Access Site Used for Cardiac Cath Does Not Influence Radiation Exposure for Patients


Among operators with high proficiency in radial procedures, radiation exposure to patients during angiography is similar regardless of access site, according to a study published online July 22, 2015, ahead of print in JACC: Cardiovascular Interventions. However, operators are exposed to slightly higher levels of radiation while performing left- as opposed to right-radial procedures. 

Take Home. Access Site Used for Cardiac Cath Does Not Influence Radiation Exposure for Patients

“Increasing operator experience continues to improve radiation use for all access sites, including [the femoral artery],” say Samir B. Pancholy, MD, of Commonwealth Health (Scranton, PA), and colleagues. “Operator radiation exposure is likely a function of the operator’s distance from the radiation source and shielding; hence, in a catheterization laboratory setup favoring right-sided procedures, it is higher with [left-radial procedures].”

For the REVERE trial, Dr. Pancholy and colleagues randomized 1,493 patients undergoing diagnostic cardiac catheterization at a single tertiary care center in India between August 2012 and November 2013 to femoral, left-radial, or right-radial access. All procedures were performed by 5 operators who were classified by level of career experience in radial procedures (both diagnostic and interventional) as:

  • Low: 100 to 500 cases 
  • Medium: 501 to 999 cases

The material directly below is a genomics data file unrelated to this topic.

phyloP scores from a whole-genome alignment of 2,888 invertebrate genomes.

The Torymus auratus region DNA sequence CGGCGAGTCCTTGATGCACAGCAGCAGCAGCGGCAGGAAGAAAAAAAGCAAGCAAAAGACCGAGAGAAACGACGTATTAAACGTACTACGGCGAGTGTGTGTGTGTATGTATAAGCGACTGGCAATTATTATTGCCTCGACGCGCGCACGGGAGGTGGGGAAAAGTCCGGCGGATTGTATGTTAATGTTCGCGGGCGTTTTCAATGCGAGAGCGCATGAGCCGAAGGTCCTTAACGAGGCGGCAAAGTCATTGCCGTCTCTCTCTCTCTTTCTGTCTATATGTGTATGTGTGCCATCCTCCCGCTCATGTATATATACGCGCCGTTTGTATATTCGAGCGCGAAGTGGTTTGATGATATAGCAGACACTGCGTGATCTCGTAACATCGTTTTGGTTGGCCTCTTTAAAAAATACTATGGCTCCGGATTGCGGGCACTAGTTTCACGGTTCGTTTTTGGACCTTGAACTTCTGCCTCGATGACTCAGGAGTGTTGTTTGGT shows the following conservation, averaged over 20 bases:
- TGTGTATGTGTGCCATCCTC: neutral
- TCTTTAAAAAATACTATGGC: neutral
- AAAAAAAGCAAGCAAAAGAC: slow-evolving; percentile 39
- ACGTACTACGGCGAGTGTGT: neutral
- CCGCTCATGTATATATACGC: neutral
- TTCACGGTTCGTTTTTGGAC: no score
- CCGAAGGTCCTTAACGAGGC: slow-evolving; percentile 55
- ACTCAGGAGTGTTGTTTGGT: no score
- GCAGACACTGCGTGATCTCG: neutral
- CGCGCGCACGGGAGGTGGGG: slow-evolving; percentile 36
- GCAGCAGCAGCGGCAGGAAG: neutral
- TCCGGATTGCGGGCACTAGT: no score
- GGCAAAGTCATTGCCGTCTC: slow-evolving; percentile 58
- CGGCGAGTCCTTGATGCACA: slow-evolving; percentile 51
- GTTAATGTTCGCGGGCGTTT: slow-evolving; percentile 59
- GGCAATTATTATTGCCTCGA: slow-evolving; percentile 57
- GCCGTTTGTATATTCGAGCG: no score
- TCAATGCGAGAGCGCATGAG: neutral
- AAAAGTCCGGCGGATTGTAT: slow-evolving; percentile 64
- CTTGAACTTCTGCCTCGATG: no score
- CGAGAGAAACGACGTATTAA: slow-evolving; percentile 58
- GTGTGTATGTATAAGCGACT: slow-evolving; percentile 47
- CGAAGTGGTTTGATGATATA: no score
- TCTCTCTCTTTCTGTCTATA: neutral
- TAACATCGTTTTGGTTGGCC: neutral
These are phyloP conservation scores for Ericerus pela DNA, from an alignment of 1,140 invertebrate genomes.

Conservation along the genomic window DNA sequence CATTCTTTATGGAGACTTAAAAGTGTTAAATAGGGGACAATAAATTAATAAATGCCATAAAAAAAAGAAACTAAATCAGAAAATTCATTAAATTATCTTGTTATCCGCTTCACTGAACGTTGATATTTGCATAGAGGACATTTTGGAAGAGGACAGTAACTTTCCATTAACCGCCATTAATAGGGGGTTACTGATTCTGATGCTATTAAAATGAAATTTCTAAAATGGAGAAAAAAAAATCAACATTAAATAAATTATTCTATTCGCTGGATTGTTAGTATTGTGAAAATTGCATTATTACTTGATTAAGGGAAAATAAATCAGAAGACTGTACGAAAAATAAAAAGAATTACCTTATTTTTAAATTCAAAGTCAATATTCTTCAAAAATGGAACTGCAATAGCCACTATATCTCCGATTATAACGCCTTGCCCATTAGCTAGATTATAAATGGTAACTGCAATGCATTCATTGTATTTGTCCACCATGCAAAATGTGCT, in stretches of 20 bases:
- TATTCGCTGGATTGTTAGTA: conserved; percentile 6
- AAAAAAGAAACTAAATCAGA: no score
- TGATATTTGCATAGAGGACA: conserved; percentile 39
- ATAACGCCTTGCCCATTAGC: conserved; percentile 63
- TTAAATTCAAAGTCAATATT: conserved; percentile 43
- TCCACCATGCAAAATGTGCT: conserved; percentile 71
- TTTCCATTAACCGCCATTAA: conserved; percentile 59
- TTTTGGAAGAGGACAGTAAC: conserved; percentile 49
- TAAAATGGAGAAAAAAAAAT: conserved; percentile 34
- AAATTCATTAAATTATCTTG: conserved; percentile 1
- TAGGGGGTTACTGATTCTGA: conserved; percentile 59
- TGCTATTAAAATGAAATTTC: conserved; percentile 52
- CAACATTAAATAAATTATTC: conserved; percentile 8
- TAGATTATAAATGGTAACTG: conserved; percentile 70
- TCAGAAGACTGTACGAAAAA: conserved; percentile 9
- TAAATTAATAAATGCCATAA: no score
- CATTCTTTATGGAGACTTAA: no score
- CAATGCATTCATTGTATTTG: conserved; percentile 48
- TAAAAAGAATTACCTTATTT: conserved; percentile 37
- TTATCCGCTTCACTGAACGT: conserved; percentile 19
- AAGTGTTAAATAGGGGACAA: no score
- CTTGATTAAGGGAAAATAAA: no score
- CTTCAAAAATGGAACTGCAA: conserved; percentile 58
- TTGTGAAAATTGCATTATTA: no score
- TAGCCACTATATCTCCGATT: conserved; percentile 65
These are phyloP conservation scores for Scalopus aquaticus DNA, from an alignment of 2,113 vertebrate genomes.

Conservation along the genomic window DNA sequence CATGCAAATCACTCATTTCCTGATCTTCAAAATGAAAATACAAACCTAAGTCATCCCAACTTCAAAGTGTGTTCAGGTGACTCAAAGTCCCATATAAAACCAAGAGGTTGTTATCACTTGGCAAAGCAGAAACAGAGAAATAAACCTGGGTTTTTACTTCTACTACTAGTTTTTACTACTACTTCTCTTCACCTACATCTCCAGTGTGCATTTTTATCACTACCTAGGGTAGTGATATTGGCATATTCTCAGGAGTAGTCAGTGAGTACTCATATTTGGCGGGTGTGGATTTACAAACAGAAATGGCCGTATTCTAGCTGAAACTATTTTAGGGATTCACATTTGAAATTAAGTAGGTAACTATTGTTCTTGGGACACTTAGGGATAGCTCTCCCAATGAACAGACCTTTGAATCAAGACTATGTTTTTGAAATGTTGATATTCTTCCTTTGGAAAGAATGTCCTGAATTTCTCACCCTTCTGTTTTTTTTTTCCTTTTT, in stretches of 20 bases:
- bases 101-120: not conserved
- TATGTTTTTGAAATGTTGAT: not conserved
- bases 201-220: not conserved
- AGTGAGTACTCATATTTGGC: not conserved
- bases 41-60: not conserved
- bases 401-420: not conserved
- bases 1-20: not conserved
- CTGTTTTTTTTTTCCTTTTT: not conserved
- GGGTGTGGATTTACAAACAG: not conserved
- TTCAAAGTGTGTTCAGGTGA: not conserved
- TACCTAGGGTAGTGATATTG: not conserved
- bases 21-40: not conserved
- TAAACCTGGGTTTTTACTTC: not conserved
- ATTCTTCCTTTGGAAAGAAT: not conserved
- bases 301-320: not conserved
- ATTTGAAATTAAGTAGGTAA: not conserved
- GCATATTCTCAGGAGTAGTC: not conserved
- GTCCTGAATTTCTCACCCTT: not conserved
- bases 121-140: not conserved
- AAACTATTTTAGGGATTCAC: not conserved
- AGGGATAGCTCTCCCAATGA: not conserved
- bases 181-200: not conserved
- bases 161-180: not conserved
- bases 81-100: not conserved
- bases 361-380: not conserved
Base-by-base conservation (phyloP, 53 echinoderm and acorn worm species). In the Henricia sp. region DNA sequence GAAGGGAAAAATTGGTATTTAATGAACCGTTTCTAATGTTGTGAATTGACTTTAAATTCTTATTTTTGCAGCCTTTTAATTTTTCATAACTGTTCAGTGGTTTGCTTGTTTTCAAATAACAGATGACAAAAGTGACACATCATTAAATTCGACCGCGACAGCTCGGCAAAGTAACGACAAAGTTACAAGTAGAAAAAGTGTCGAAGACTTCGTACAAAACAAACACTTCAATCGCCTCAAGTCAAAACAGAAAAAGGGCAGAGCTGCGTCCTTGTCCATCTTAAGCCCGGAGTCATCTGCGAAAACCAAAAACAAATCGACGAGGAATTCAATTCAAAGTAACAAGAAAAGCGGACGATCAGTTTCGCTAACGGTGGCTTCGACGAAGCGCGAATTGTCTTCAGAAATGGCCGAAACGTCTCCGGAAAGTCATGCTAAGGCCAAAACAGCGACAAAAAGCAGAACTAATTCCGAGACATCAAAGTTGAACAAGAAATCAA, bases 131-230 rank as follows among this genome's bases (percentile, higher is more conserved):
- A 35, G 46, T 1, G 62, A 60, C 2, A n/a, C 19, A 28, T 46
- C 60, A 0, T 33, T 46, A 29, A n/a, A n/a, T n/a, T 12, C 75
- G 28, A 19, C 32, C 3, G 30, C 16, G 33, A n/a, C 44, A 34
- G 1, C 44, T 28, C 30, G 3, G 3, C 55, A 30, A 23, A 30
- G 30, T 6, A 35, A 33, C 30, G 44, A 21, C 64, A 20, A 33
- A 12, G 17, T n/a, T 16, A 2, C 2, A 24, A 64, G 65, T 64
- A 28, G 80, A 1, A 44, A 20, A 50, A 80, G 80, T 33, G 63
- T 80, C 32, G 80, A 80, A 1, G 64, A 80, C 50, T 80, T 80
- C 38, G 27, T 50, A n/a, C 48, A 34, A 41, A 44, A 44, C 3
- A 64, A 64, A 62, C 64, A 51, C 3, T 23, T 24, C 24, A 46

• High: More than 1,000 cases 

Demographic variables were similar among the 3 patient groups. There were 20 instances of access-site crossover (6 from right to left radial, 8 from left to right radial, 3 from right radial to femoral, and 3 from left radial to femoral). Additionally, more catheters were used in the left-radial and femoral groups than in the right-radial group (P = .0001), and the median number of cineangiograms acquired was lower in the femoral vs left-radial group (P = .005) as well as in the left-radial vs right-radial group (P = .0001).

Cumulative air kerma (primary endpoint) was similar across access sites. Similarly, there were no differences in dose-area product or fluoroscopy time. Operator exposure did not differ between femoral and right-radial procedures, but it was higher for left radial compared with the other 2 access types (table 1).

Table 1. Outcomes by Access Site: Median (IQR)

Experience Matters

Overall, operators with low experience had greater radiation exposures—including higher air kerma and dose-area product—and longer fluoroscopy times than those in with medium or high experience. Increasing operator experience was associated with decreasing median air kerma, with continuing reduction in dose seen across the low to medium to high groups (569 vs 418 vs 324 mGy; P = .0001). This pattern also held true for air kerma per cineangiographic run. Furthermore, when the femoral group was analyzed separately, the inverse relationship between air kerma and operator experience persisted.

According to the study authors, the trial “emphasizes that several other factors, including patient age, sex, weight, and procedural variables, such as number of cineangiographic acquisitions, number of catheters needed to complete the procedure, and, importantly, operator experience are the predominant drivers of radiation exposure.” These findings are in line, they add, with the radiation substudy of the RIVAL trial.

Notably, Dr. Pancholy and colleagues say, the findings “suggest that previously published data from observational studies showing higher radiation exposure with [radial procedures] are likely confounded” by these factors.